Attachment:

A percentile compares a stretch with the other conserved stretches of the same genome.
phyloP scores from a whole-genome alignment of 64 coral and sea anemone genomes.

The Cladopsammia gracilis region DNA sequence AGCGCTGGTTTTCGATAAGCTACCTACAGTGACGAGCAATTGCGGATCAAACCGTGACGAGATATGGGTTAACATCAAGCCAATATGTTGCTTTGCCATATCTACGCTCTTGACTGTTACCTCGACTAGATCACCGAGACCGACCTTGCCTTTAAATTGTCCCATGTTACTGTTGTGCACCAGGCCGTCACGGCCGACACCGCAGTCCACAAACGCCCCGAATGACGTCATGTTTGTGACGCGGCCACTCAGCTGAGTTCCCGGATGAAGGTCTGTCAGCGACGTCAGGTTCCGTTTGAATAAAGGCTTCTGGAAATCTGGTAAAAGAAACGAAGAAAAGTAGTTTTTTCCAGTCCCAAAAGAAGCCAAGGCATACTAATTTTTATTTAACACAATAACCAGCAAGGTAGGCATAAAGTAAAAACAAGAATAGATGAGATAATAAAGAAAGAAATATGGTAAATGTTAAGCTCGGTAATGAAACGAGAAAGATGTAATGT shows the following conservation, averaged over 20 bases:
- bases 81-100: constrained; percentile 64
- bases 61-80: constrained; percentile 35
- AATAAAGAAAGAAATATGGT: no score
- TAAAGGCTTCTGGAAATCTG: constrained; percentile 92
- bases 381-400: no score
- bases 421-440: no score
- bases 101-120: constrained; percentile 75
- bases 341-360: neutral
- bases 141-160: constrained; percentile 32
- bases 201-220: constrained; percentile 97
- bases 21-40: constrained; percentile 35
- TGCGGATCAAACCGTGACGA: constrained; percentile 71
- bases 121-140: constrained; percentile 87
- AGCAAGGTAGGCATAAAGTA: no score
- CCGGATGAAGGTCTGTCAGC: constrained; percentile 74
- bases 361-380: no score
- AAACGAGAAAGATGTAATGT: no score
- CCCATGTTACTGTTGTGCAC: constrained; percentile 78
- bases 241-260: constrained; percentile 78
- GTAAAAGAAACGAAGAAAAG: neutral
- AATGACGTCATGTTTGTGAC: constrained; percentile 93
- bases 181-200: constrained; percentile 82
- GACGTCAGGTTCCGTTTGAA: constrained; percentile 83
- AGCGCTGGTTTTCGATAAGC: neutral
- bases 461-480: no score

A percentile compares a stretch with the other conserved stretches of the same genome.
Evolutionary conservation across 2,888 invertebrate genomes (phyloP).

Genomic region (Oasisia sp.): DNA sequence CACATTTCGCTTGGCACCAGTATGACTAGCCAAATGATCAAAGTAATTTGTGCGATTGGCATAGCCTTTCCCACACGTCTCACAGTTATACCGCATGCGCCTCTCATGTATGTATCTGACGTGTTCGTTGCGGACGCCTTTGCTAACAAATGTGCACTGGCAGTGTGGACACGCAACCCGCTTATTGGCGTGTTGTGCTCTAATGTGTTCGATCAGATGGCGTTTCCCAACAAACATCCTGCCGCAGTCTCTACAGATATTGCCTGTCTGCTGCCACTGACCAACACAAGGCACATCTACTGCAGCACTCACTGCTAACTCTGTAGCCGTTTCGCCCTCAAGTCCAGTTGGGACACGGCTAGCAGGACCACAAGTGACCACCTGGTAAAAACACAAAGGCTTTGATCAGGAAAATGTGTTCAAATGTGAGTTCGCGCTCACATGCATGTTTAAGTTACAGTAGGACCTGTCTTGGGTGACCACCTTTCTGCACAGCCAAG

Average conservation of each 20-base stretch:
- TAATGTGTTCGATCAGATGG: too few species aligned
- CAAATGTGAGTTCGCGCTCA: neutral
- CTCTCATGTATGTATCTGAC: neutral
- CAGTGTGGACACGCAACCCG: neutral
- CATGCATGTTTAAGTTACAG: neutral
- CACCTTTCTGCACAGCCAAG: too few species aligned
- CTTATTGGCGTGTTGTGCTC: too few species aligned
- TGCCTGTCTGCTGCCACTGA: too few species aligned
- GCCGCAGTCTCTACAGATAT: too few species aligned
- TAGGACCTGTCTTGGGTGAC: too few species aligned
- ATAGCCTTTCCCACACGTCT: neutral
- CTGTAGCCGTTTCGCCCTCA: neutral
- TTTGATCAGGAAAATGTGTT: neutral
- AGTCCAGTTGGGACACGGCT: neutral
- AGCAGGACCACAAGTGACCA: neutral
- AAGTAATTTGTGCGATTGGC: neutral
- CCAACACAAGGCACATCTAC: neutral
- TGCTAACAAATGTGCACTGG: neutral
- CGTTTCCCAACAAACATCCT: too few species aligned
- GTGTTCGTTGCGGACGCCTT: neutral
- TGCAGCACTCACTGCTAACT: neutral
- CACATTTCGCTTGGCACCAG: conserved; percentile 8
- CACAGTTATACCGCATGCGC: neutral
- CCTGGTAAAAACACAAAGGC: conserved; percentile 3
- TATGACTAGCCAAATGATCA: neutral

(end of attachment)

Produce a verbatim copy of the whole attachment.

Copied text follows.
A percentile compares a stretch with the other conserved stretches of the same genome.
phyloP scores from a whole-genome alignment of 64 coral and sea anemone genomes.

The Cladopsammia gracilis region DNA sequence AGCGCTGGTTTTCGATAAGCTACCTACAGTGACGAGCAATTGCGGATCAAACCGTGACGAGATATGGGTTAACATCAAGCCAATATGTTGCTTTGCCATATCTACGCTCTTGACTGTTACCTCGACTAGATCACCGAGACCGACCTTGCCTTTAAATTGTCCCATGTTACTGTTGTGCACCAGGCCGTCACGGCCGACACCGCAGTCCACAAACGCCCCGAATGACGTCATGTTTGTGACGCGGCCACTCAGCTGAGTTCCCGGATGAAGGTCTGTCAGCGACGTCAGGTTCCGTTTGAATAAAGGCTTCTGGAAATCTGGTAAAAGAAACGAAGAAAAGTAGTTTTTTCCAGTCCCAAAAGAAGCCAAGGCATACTAATTTTTATTTAACACAATAACCAGCAAGGTAGGCATAAAGTAAAAACAAGAATAGATGAGATAATAAAGAAAGAAATATGGTAAATGTTAAGCTCGGTAATGAAACGAGAAAGATGTAATGT shows the following conservation, averaged over 20 bases:
- bases 81-100: constrained; percentile 64
- bases 61-80: constrained; percentile 35
- AATAAAGAAAGAAATATGGT: no score
- TAAAGGCTTCTGGAAATCTG: constrained; percentile 92
- bases 381-400: no score
- bases 421-440: no score
- bases 101-120: constrained; percentile 75
- bases 341-360: neutral
- bases 141-160: constrained; percentile 32
- bases 201-220: constrained; percentile 97
- bases 21-40: constrained; percentile 35
- TGCGGATCAAACCGTGACGA: constrained; percentile 71
- bases 121-140: constrained; percentile 87
- AGCAAGGTAGGCATAAAGTA: no score
- CCGGATGAAGGTCTGTCAGC: constrained; percentile 74
- bases 361-380: no score
- AAACGAGAAAGATGTAATGT: no score
- CCCATGTTACTGTTGTGCAC: constrained; percentile 78
- bases 241-260: constrained; percentile 78
- GTAAAAGAAACGAAGAAAAG: neutral
- AATGACGTCATGTTTGTGAC: constrained; percentile 93
- bases 181-200: constrained; percentile 82
- GACGTCAGGTTCCGTTTGAA: constrained; percentile 83
- AGCGCTGGTTTTCGATAAGC: neutral
- bases 461-480: no score

A percentile compares a stretch with the other conserved stretches of the same genome.
Evolutionary conservation across 2,888 invertebrate genomes (phyloP).

Genomic region (Oasisia sp.): DNA sequence CACATTTCGCTTGGCACCAGTATGACTAGCCAAATGATCAAAGTAATTTGTGCGATTGGCATAGCCTTTCCCACACGTCTCACAGTTATACCGCATGCGCCTCTCATGTATGTATCTGACGTGTTCGTTGCGGACGCCTTTGCTAACAAATGTGCACTGGCAGTGTGGACACGCAACCCGCTTATTGGCGTGTTGTGCTCTAATGTGTTCGATCAGATGGCGTTTCCCAACAAACATCCTGCCGCAGTCTCTACAGATATTGCCTGTCTGCTGCCACTGACCAACACAAGGCACATCTACTGCAGCACTCACTGCTAACTCTGTAGCCGTTTCGCCCTCAAGTCCAGTTGGGACACGGCTAGCAGGACCACAAGTGACCACCTGGTAAAAACACAAAGGCTTTGATCAGGAAAATGTGTTCAAATGTGAGTTCGCGCTCACATGCATGTTTAAGTTACAGTAGGACCTGTCTTGGGTGACCACCTTTCTGCACAGCCAAG

Average conservation of each 20-base stretch:
- TAATGTGTTCGATCAGATGG: too few species aligned
- CAAATGTGAGTTCGCGCTCA: neutral
- CTCTCATGTATGTATCTGAC: neutral
- CAGTGTGGACACGCAACCCG: neutral
- CATGCATGTTTAAGTTACAG: neutral
- CACCTTTCTGCACAGCCAAG: too few species aligned
- CTTATTGGCGTGTTGTGCTC: too few species aligned
- TGCCTGTCTGCTGCCACTGA: too few species aligned
- GCCGCAGTCTCTACAGATAT: too few species aligned
- TAGGACCTGTCTTGGGTGAC: too few species aligned
- ATAGCCTTTCCCACACGTCT: neutral
- CTGTAGCCGTTTCGCCCTCA: neutral
- TTTGATCAGGAAAATGTGTT: neutral
- AGTCCAGTTGGGACACGGCT: neutral
- AGCAGGACCACAAGTGACCA: neutral
- AAGTAATTTGTGCGATTGGC: neutral
- CCAACACAAGGCACATCTAC: neutral
- TGCTAACAAATGTGCACTGG: neutral
- CGTTTCCCAACAAACATCCT: too few species aligned
- GTGTTCGTTGCGGACGCCTT: neutral
- TGCAGCACTCACTGCTAACT: neutral
- CACATTTCGCTTGGCACCAG: conserved; percentile 8
- CACAGTTATACCGCATGCGC: neutral
- CCTGGTAAAAACACAAAGGC: conserved; percentile 3
- TATGACTAGCCAAATGATCA: neutral